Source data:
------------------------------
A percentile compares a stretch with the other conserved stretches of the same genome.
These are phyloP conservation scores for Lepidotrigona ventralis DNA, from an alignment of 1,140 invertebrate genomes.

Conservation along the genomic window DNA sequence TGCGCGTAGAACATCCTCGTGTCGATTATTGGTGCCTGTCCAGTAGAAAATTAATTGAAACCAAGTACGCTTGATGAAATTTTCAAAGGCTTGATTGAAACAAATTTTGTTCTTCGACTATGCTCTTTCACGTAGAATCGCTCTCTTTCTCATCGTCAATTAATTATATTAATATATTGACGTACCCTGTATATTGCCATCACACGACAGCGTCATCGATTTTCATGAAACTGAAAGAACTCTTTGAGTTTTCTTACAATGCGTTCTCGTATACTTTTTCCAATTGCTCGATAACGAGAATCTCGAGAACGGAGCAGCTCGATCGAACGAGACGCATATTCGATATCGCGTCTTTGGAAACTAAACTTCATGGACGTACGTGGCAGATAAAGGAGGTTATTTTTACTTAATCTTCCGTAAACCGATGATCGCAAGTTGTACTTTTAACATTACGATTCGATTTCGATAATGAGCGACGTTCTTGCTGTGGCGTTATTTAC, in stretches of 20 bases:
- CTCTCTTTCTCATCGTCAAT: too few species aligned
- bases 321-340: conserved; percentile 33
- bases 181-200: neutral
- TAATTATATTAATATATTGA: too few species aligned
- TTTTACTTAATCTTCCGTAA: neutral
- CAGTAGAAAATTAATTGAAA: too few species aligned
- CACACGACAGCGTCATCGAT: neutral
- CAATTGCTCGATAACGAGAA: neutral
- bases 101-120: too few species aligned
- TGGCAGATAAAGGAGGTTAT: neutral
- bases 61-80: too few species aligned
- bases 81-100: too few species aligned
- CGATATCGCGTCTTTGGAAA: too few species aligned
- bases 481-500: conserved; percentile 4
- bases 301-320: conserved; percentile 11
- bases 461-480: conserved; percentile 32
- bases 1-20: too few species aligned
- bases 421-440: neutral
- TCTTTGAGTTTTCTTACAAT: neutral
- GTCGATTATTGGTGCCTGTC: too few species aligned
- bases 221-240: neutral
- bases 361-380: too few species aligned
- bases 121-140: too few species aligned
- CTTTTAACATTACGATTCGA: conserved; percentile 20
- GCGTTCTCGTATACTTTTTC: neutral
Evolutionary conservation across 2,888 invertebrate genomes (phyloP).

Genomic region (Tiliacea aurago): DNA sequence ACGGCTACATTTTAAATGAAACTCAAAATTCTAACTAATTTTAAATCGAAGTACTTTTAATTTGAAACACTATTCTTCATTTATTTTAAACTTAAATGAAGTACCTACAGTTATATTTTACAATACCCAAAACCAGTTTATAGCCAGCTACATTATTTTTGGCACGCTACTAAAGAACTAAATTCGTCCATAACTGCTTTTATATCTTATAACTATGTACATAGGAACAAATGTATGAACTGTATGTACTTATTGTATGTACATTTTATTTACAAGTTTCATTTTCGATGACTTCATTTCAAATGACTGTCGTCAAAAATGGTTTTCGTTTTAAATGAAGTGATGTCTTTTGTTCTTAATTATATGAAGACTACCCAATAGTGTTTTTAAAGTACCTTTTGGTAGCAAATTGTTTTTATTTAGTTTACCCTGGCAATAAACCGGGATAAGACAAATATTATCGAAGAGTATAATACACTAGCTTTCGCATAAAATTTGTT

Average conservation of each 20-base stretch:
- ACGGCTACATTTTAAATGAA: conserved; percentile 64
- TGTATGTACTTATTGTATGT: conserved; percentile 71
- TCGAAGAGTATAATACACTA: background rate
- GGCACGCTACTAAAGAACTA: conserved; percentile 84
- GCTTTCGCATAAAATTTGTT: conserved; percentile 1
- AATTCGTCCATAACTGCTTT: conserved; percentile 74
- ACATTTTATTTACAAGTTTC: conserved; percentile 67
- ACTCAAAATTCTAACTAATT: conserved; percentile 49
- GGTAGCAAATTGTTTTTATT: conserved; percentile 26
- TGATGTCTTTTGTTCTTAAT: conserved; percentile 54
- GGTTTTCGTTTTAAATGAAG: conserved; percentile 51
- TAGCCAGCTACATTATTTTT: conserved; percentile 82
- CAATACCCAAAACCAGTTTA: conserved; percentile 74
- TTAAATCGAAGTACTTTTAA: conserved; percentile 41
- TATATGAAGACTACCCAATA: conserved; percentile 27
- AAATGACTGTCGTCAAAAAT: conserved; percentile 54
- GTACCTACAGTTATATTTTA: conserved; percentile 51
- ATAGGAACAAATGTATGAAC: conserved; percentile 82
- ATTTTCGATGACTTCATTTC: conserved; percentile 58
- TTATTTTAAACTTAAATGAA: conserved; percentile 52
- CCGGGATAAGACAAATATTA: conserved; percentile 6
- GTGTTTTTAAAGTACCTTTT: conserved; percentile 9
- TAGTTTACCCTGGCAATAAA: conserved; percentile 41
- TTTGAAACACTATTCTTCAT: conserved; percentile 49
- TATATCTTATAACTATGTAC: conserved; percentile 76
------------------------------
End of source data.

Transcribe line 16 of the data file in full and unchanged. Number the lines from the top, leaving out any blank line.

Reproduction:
- CGATATCGCGTCTTTGGAAA: too few species aligned